Bail is a type of insurance policy used to guarantee that a person arrested and charged with a crime does not flee if they are released while awaiting trial. Unfortunately, in an increasingly large percentage of cases, fleeing is exactly what happens. But jumping bail is not the victimless crime many fugitives like to convince themselves it is. And signing a contract with a Thornton bondsman to bail someone out of jail should never be done without thinking through all the potential ramifications. Below are some tips on how to avoid getting into a situation where a friend or loved one jumps bail as well as what to do should that unfortunate situation come to pass.

Not showing up to court

What Does the Adams County Bondsman do if the Person I Bailed Out Flees?

The moment a person violates the conditions of their bail by fleeing that bail is forfeit. Once the bond goes into forfeiture the clock starts ticking with the Adams County bail agent now under pressure to find the fugitive and return him or her to custody. If the deadline for returning the suspect to custody passes with the suspect still at large the bonding agent will lose everything they put up to secure bail. But they have an insurance policy of their own. The bail bond contract.

The Role of the Indemnitor

Whoever signs the contract with the Adams County bondsman becomes legally responsible (the “indemnitor”) for the accused once they are released. The contract stipulates that if the bondsman loses their money the indemnitor will reimburse them the entire amount, plus any costs related to finding and recapturing the individual. As such it’s crucial that people know how best to protect themselves and their assets before agreeing to bail someone out.

How to Protect Yourself

  • Make sure your relationship with the accused is rock solid - You should never bail out a friend of your son or daughter, a distant relative, a neighbor or casual acquaintance. In order for the bail process to carry sufficient weight the accused must understand that their ties to someone who has played a significant long-term role in their life are on the line should they flee. At the end of the day strong emotional ties are the best insurance against the accused jumping bail.
  • Familiarize yourself with the charges before agreeing to post bail -Are the charges so serious that it’s better if the accused remains in custody? Is there a strong likelihood they committed the crime? Are they asking you for bail before they talk to a lawyer? From what you know of the person are they likely to keep their word and stay put in the face of the charges against them? Consider all of these before you sign the bail contract.
  • Be prepared to bare all about your loved one -As difficult as it maybe it’s important that you disclose all relevant details about your loved one to the Adams County bail bonds agent. That includes any criminal history, psychiatric issues, their employment record (do they have a solid work history or do they drift from job to job) and whether there are any shady characters in their life they are likely to seek out if they need to hide. Both you and the bonding agent are taking significant risks. No one should be operating in the dark.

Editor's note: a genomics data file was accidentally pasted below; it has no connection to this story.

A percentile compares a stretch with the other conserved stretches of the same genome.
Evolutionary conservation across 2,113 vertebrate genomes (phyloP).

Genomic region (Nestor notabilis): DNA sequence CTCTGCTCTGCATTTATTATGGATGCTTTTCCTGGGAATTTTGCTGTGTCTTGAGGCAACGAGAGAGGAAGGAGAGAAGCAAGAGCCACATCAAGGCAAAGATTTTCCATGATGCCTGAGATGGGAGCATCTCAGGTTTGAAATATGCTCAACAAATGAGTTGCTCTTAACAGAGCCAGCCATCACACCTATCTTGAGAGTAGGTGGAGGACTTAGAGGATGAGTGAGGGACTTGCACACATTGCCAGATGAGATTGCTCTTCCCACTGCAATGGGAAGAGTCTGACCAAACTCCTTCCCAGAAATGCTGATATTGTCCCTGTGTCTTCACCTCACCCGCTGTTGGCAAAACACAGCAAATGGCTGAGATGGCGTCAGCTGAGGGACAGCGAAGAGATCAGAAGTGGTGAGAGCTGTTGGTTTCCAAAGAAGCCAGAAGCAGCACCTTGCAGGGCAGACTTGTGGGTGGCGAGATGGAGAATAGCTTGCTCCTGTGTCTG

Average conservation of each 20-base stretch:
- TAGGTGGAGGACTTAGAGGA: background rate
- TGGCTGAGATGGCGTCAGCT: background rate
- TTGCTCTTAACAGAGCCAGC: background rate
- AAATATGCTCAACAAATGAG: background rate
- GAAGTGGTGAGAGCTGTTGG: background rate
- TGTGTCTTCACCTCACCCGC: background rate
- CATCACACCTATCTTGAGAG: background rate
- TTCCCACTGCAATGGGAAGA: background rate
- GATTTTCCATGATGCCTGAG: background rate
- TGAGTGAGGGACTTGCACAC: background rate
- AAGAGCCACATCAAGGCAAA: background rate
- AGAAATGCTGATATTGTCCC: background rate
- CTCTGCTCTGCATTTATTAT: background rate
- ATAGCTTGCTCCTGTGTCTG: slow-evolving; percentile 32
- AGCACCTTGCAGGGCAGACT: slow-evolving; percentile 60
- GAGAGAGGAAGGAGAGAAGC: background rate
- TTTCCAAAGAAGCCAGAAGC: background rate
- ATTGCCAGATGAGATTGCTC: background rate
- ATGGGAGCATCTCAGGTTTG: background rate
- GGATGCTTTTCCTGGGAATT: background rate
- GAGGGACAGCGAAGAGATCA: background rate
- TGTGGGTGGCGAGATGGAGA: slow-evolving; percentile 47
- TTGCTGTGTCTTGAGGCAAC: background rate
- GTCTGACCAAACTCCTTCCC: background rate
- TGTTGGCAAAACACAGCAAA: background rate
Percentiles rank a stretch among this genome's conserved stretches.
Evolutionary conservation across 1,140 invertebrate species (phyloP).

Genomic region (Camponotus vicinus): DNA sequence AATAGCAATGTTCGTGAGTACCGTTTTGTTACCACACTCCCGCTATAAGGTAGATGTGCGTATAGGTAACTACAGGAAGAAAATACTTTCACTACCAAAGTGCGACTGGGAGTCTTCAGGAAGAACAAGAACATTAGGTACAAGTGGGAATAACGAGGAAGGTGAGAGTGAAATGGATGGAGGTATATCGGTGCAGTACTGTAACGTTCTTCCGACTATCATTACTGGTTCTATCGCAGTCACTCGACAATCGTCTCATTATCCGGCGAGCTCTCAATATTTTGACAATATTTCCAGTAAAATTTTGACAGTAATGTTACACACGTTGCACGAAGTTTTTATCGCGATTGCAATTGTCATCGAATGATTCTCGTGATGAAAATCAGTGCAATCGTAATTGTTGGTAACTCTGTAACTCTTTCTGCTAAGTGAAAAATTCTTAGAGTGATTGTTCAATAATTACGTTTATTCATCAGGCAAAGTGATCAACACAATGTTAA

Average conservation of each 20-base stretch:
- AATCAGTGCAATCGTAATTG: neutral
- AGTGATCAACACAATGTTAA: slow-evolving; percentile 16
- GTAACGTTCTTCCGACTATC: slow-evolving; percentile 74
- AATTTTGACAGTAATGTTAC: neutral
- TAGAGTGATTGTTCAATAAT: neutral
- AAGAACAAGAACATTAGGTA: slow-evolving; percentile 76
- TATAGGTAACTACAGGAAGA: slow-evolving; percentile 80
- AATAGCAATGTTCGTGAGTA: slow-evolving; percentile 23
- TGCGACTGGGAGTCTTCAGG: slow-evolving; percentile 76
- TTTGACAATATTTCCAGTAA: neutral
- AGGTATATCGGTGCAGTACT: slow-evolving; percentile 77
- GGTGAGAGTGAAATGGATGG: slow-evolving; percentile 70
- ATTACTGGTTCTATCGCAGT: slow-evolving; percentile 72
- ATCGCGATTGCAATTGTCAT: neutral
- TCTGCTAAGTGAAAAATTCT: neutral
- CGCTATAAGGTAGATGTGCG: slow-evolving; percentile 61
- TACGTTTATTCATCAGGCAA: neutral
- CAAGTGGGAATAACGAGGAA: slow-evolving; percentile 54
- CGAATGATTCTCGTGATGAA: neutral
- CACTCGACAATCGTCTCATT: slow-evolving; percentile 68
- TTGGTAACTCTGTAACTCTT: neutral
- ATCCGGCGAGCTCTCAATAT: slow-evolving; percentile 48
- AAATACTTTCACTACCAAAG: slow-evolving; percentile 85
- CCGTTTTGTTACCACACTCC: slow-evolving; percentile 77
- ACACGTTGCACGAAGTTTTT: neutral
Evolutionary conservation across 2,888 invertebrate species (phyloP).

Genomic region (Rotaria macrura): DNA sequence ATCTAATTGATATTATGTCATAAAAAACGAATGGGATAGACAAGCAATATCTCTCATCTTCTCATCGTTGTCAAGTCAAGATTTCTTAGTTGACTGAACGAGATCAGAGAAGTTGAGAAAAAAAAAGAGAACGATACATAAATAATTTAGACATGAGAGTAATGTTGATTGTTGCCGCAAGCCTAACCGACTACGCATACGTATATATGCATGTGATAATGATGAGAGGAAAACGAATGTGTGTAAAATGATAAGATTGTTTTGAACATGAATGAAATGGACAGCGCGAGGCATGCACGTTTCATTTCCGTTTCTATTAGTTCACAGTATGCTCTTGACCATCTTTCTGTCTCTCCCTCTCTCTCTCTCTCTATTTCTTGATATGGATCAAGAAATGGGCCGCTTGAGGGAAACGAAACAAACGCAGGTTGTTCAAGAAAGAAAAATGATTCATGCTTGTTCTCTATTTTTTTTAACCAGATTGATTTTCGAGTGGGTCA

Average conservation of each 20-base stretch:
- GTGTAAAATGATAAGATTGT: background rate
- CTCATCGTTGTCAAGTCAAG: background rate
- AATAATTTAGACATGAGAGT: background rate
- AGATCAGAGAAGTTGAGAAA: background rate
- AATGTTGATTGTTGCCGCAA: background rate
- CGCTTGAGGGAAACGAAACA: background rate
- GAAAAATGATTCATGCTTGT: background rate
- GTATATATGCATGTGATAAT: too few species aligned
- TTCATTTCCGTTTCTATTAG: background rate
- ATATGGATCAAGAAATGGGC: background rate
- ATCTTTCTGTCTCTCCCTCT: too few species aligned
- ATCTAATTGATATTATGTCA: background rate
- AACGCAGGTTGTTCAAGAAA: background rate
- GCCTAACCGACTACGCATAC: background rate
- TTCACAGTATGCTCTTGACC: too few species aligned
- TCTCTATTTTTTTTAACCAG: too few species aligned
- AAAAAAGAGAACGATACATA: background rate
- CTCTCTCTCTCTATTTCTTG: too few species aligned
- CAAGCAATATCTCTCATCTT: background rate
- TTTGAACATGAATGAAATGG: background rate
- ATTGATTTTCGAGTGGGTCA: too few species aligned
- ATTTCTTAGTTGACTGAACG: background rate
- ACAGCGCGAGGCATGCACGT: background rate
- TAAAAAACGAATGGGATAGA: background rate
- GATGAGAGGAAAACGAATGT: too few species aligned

• Make sure you can cover the full amount -Don’t sign the contract with the Adams County bail bonds agent unless you are certain you’ll be able to cover the entire amount should things go wrong. This is one of the most common ways indemnitors get in trouble. They assume the person they’re bailing out won’t run and so they go into the process without sufficient resources to back them up should the person flee.

What Not to Do

Should all your due diligence and coordinating with the Adams County bondsman be in vain and your loved one skip bail:

  • Do not attempt to hide them -With so much money on the line you can rest assured that the bonding agent from Adams County will do whatever is necessary to track down your wayward loved one. Trying to hide them yourself won’t do them or you any good in the long run. They will be found and you will then be on the hook for the full amount of the bond, plus any costs incurred in locating your loved one and you will be facing charges related to harboring a fugitive. The best route for all is to convince them to turn themselves in.
  • Don’t flee yourself - Some people, faced with the financial ramifications of their loved one having skipped bail, decide the best route is to flee themselves in the hope of being able to avoid the day of judgment. This is the worst thing you could do. The Adams County bondsman has just as much incentive to find you as he does the accused. And they will find you. But not before they first take legal possession of whatever you put up as collateral.


The bail system was created as a way to help ensure those accused of a crime are able to maintain a semblance of normalcy in their lives while they await trial. It’s an insurance policy for Adams County and the state. Not a get out of jail free card. Make sure you take the above tips to heart if you ever find yourself being asked to bail someone out. Your future may depend on it.